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Top Customer Reviews
This has been one of my favorite Gil Evans recordings, I wore the LP right out years ago!
I do not comprehend exactly what the 2 previous reviews mean by "fusion", but then, try define the word "jazz"..(The wash of a synth or an electric piano Fender ? I hope this not the criteria used to define, but no matter!)
This recording is pure "Evansonia", with his trademark lush arrangements and innovative chord voicings.
Featured soloists this turn , the seldom heard and quite individual concepts of Ted Dunbar on electric guitar, and the Texas "big horn" sound meets the post bop.avante guard tenor sax of the underrated Billy Harper.
Mr Harper contributes 2 compositions, "Cry of Hunger" and the opening romp, "Thoroughbred", and is also an individualistic composer.
Howard Johnson, maestro of the baritone sax oan tuba, "Mr Low Frequencies" is featured in solo settings on tuba and Flugehorn, and is a quite inventive soloist!
Hannibal Peterson, another sadly neglected musician (A trumpet more worthy than the obscurity he has been banished to..)features on "ZeeZee", a delicious track.
For me, the highlight of the recording is a moody and thoughful version of the standard "Summertime", which features a medlodic solo statement from Mr Dunbar over a wash of beautifully altered chords from the orchestra, a treat!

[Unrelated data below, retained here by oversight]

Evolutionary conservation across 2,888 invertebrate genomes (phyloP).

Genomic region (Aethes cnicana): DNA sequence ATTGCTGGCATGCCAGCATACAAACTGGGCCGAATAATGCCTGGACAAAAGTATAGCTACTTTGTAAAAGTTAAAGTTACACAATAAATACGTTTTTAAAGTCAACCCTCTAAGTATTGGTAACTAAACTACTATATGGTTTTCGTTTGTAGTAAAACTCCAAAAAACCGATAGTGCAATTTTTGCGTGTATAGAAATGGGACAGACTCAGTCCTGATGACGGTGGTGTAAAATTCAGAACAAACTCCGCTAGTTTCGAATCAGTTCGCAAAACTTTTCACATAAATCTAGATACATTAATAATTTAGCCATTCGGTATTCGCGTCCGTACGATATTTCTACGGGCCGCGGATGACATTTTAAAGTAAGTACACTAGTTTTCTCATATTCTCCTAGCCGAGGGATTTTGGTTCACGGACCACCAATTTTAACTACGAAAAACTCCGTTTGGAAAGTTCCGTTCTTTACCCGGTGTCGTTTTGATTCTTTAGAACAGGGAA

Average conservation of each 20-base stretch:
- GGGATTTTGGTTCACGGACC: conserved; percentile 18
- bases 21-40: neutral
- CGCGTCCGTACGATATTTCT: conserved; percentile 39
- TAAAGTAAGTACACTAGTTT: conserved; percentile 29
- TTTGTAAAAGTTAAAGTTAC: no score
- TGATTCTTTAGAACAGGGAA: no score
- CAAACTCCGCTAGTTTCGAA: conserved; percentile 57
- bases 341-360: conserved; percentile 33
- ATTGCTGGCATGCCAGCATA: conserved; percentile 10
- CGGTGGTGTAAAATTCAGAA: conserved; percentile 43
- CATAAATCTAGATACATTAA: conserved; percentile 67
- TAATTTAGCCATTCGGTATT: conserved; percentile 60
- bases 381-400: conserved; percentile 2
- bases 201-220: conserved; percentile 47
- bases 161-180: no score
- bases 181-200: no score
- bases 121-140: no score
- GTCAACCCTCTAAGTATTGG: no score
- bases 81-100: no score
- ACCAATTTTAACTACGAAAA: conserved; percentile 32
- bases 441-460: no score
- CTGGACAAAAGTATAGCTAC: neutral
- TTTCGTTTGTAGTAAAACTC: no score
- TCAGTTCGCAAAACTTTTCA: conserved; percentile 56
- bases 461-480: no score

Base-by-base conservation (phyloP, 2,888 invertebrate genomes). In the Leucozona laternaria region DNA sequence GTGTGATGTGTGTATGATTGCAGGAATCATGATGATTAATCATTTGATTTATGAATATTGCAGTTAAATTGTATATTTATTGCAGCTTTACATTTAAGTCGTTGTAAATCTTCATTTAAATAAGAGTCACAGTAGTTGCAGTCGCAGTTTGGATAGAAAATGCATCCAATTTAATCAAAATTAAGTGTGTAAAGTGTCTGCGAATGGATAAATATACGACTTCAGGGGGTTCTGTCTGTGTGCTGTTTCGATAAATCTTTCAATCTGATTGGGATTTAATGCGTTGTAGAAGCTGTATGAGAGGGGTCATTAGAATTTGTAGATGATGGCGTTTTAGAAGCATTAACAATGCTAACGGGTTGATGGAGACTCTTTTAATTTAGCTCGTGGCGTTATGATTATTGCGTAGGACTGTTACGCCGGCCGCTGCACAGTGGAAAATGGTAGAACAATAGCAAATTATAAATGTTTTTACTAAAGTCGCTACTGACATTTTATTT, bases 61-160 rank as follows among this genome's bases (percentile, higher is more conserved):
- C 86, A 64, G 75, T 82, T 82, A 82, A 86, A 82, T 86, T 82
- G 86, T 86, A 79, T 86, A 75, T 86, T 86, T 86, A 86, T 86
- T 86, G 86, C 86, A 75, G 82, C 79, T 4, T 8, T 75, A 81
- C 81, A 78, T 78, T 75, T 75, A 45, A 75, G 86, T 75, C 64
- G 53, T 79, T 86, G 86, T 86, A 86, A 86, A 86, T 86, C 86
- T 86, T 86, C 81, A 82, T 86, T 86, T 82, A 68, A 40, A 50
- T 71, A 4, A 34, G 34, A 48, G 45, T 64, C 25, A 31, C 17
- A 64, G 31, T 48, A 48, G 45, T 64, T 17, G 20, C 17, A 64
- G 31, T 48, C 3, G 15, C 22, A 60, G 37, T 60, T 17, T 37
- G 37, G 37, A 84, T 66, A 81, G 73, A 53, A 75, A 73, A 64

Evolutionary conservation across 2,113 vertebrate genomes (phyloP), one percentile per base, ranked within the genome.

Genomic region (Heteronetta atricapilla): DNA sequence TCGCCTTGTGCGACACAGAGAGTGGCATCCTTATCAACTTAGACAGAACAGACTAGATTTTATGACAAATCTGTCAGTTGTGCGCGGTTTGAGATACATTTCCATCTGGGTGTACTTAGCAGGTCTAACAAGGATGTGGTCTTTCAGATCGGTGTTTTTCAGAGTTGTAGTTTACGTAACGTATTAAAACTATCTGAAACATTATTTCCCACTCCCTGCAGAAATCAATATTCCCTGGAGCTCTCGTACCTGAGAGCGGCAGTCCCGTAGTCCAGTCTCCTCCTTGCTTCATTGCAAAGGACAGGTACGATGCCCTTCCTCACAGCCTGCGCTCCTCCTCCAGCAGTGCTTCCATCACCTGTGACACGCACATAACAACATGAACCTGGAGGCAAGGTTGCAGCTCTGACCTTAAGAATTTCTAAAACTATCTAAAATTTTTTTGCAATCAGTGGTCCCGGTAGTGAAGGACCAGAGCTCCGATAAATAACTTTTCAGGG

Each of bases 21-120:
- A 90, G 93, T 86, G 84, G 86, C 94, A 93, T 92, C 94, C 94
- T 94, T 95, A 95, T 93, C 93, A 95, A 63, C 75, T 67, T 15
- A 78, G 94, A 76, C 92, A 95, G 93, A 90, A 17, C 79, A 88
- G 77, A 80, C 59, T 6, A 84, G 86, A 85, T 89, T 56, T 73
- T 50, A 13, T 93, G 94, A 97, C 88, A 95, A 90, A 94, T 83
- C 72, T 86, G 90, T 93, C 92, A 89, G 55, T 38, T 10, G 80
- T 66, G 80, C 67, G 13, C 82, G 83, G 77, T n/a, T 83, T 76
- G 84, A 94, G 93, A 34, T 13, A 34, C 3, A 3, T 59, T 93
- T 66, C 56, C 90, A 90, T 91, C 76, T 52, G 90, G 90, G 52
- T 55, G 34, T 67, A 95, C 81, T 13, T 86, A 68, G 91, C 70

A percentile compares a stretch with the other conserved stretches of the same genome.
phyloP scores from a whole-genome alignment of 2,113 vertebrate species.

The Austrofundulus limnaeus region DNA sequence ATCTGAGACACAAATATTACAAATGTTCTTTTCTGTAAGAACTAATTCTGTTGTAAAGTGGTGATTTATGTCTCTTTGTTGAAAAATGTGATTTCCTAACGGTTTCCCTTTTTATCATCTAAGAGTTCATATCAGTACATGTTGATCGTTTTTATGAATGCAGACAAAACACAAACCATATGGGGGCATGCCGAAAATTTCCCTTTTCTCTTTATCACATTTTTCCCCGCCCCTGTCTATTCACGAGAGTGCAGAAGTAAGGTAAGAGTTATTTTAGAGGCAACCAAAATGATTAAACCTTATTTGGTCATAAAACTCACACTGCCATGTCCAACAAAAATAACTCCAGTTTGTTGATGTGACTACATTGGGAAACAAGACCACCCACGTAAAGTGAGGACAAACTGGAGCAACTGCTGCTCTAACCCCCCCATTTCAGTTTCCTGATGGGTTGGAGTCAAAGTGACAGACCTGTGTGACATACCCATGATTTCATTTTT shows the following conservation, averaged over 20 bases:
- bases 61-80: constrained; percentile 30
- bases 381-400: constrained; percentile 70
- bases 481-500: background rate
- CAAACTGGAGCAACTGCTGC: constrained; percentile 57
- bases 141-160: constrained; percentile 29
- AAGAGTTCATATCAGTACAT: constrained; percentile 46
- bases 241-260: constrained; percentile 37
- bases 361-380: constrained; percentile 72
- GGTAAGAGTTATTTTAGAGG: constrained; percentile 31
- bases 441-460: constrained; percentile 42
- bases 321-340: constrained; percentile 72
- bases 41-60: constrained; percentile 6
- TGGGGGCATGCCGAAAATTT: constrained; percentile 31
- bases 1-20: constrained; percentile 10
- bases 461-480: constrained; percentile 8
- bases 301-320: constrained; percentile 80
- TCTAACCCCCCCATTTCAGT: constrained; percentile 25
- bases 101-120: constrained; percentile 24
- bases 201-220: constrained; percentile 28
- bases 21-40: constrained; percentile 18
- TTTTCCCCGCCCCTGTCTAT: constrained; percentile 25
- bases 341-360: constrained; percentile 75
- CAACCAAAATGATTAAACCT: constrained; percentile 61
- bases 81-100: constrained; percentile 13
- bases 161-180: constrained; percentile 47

With 2 books released this year about Mr Evan's musics and lifestory, I hope interest is still high in his musics now and for the passing years to come..
This cd is a "must have" for every jazz afficionado, to sound a bit cliche (but true!).
1000 stars , Viva Gil Evans! A true innovator!
This isn’t five star music but it’s close to it, another late-midlife album by one of jazz’s truly great arranger bandleaders, Canada born Gil Evans. It contains two tunes by Billy Harper, who also solos to devastating effect on his own “Cry of Hunger”; a George Russell staple, “Blues in Orbit”; a 1 minute 41 second reworking of Evans’s early tune with Miles, “Eleven”; a virtual replay of Evans’s original chord-shifting backdrop on “Summertime,” setting off Ted Dunbar’s effective guitar solo. (Evans used this arrangement a third time to back Helen Merrill, who, with her smoky, affecting voice, may have been the one perfect vocalist for Evans’s signature floating clouds backing.) The solo turns are all good, with Howard Johnson’s tuba solo on “Thoroughbred” and Harper’s solos especially affecting. By the time Evans recorded this album, he had moved to a looser framework than in his earlier albums, a looser balance between ensemble and solo sections, but, better than in some of his later albums, they still seem in balance on this outing. The result isn’t a better music than in earlier albums, just different, and most of the time, it works well. A ten-minute run on George Russell’s “Blues in Orbit” shows how tricky Evans’s arrangements could be, especially the vamps leading into his long pieces. (“Tricky” is a good word here, not a pejorative.Read more ›
Most Recent Customer Reviews
One of the best musical arrangements I have had the pleasure of listening to. A true genius and a great addition to my libraryPublished on August 24, 2012 by Peter P
I bought this LP when it first came out. I'd drowned my happy soul in "Out of the Cool" and got lost for months in the moods of "Individualism". Read morePublished on June 5, 2006 by Sensitive Guy